Loss is part of life. In places with seasons, like Chicago, we see it in the trees and on the ground. Leaves unfurl in all their vibrant green glory in spring, but fade to crumpled brown in winter, leaving only bare branches. Streets are freshly paved in spring while winter rips them to shreds. Relationships come and go in much the same way – sometimes quietly, naturally and other times chaotically, violently.
Most losses are fairly obvious to us and to others. The passing of a loved one. The rupture of a marriage or partnership. Even the death of “normal” – when a pandemic sends life-as-we-know-it to a screeching halt. Ambiguity is often built into these losses, though: Will I ever feel better? Will I always feel this hole in my heart? Are we ensconced in a permanent “Walking Dead” scenario?
Nothing is as cut and dry as it seems.
Relationships and life itself are strewn with ambiguity. And “over” rarely means completely over in our minds, hearts, and souls. So let’s just face life’s perplexing paradoxes head-on.
That’s where ambiguous loss (AL) enters the fray. AL is a relational disorder caused by a lack of facts surrounding the loss of a loved one. While the term is most often reserved for catastrophic, traumatic situations, none of us will escape its milder forms. Ever been ghosted? Then you already know what I mean.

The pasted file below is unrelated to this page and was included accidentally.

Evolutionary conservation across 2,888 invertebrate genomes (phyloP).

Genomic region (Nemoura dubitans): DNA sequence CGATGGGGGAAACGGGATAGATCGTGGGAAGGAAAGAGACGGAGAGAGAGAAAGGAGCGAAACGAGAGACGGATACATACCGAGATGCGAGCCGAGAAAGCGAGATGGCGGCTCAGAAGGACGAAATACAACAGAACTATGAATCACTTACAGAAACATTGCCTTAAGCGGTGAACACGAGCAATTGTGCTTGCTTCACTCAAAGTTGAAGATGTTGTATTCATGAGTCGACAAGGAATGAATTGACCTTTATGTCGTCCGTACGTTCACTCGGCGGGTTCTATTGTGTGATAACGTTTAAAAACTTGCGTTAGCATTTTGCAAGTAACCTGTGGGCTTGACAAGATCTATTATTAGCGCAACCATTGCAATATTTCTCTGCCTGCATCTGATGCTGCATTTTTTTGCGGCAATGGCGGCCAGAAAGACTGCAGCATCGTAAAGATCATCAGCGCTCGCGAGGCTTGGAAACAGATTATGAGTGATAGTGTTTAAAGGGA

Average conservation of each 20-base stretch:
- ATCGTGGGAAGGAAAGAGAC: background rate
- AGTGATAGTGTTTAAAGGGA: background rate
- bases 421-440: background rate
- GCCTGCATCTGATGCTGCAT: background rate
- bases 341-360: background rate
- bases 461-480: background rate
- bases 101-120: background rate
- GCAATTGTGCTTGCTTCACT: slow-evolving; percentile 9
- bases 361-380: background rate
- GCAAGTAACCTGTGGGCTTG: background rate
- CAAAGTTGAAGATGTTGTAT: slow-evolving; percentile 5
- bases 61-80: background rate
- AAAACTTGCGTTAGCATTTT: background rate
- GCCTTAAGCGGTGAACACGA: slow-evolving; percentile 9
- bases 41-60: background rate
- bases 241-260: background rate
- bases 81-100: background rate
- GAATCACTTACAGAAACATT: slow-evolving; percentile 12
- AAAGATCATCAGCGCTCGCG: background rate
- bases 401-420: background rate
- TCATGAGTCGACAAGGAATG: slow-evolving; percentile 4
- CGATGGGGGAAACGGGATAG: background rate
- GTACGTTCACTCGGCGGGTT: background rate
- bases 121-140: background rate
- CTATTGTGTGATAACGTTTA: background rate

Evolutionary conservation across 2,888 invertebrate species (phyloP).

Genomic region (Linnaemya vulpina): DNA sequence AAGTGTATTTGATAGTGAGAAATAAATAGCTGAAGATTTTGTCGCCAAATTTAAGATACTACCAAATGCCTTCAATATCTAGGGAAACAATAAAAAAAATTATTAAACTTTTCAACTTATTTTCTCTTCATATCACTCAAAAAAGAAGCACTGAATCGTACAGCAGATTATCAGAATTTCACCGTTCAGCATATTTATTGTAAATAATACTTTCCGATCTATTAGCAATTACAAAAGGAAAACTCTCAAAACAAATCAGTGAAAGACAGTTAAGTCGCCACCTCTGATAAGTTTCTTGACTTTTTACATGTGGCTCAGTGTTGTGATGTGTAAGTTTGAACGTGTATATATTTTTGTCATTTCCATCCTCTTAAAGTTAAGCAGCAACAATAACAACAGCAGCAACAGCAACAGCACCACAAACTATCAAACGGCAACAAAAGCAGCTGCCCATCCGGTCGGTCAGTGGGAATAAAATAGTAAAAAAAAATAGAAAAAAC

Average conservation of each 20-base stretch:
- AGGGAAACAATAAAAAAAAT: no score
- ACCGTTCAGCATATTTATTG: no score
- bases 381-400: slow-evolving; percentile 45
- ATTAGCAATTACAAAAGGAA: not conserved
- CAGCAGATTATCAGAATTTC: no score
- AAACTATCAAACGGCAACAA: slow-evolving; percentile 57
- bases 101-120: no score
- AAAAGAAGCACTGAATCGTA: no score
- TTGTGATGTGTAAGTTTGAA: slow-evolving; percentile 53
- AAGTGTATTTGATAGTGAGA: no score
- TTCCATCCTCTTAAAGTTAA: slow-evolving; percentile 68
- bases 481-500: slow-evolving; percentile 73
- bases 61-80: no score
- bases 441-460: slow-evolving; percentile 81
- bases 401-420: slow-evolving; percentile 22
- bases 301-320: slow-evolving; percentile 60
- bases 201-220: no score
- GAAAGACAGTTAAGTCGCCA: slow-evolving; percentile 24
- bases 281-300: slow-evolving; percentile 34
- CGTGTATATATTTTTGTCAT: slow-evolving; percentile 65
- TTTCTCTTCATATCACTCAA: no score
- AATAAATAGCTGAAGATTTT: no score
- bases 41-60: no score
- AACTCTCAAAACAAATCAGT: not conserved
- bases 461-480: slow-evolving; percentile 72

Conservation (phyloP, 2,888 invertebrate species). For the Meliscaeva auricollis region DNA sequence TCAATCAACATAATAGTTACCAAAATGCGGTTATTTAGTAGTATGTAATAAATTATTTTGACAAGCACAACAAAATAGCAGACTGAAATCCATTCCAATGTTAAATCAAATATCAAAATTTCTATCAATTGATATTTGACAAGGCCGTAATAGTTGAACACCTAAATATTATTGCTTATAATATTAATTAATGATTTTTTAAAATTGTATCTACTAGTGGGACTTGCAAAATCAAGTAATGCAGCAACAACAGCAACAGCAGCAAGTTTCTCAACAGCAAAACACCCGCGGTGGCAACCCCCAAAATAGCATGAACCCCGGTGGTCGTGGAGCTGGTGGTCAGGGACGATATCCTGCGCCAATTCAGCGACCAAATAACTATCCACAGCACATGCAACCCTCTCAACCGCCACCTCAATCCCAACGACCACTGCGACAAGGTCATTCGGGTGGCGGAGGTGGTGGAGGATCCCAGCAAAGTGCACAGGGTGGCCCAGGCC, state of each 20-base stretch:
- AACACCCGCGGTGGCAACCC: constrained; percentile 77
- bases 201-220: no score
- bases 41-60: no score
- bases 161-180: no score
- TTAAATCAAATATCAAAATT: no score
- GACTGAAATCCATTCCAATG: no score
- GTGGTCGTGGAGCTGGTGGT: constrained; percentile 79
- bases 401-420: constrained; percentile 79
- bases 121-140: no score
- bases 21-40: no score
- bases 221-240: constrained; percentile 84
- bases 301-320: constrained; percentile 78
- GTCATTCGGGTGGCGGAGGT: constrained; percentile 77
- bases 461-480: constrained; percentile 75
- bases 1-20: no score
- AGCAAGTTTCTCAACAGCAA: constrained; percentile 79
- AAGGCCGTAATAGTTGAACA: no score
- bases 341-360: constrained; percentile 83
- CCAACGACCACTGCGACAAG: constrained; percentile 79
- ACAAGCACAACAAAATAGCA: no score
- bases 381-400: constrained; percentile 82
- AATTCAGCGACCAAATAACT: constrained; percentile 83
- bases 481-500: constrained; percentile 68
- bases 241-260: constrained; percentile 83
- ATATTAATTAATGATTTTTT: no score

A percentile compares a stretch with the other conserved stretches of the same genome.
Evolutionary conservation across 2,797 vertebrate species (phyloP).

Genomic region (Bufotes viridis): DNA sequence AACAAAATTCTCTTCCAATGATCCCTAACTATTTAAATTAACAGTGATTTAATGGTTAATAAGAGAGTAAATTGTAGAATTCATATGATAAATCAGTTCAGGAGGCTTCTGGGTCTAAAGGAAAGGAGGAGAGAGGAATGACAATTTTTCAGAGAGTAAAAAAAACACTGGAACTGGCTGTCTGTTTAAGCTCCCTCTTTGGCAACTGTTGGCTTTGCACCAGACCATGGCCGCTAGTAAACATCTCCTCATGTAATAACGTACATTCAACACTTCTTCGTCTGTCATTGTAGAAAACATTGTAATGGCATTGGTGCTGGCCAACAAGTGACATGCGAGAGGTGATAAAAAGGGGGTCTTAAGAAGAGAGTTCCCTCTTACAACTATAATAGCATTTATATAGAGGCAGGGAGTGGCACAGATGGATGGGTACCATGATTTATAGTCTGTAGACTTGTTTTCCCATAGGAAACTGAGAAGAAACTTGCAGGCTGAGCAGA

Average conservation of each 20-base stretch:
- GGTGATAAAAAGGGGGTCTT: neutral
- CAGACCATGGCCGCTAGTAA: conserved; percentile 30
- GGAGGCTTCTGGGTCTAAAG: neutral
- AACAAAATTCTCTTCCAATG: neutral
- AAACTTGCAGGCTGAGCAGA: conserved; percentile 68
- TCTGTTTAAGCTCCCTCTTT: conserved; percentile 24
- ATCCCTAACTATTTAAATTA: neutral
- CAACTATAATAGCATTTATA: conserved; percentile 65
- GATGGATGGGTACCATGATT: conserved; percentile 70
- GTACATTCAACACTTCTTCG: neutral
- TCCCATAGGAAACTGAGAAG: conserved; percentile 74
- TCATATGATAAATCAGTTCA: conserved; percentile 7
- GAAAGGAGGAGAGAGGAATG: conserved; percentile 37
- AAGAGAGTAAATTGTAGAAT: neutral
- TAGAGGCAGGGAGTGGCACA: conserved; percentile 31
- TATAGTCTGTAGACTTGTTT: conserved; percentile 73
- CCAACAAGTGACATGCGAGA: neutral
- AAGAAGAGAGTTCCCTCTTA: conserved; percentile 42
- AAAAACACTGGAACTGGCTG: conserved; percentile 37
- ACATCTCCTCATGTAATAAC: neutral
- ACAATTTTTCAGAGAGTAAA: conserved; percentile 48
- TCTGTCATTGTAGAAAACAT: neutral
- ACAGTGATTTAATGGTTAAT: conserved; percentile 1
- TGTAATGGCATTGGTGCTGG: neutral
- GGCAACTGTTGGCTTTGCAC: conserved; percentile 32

Simply put, ambiguous loss is loss without closure.
Types of Ambiguous Loss
There are two types of AL:
- Type One occurs when there’s physical absence with psychological presence. A common example is divorce, while a more extreme example is the disappearance of a loved one by kidnapping.
- Type Two occurs when there’s psychological absence with physical presence. We often see this in Alzheimer’s Disease or traumatic brain injury.
Here are some specific examples:
- Immigration & Deportation (Type One AL): I’ve worked with several clients who are undocumented and haven’t seen family in decades due to their status. Until the advent of FaceTime, Skype, and Zoom, this disconnection was often debilitating. Even now, the absence of a hug given or received can produce a depth of loss and loneliness that’s difficult to convey.
- Addiction & Dementias like Alzheimer’s Disease (Type Two AL): These are situations where the person is there but not there – themselves and yet not.
- Consequences of war & natural disasters (Type One AL): The brain lacks an algorithm for processing situations where loved ones are gone, but we don’t know what became of them, and likely never will. It requires an ability to accept the not-knowing.
AL is similar to complicated grief – a state in which feelings of loss are debilitating and don’t improve even with considerable time. With AL, a lack of closure interferes with our ability to fully process the associated grief and loss.
The human brain is bent on closing gaps. For instance, when you see the image below, the brain recognizes it as a circle – despite the fact that it’s not (it’s a Buddhist Enso circle and has its own meaning).
In AL, the brain will exhaust itself attempting to complete the circle, and we remain in a type of “frozen grief.” Unless we actively intervene.
Coping with Ambiguous Loss
Kidnapping may be uncommon – even in the most dangerous locales – but caring for an aging parent with dementia is not. Relationships ending with a meaningless text or no contact at all is, sadly, a frequent occurrence in this “swipe-left” society. So how do we cope with AL’s large and small?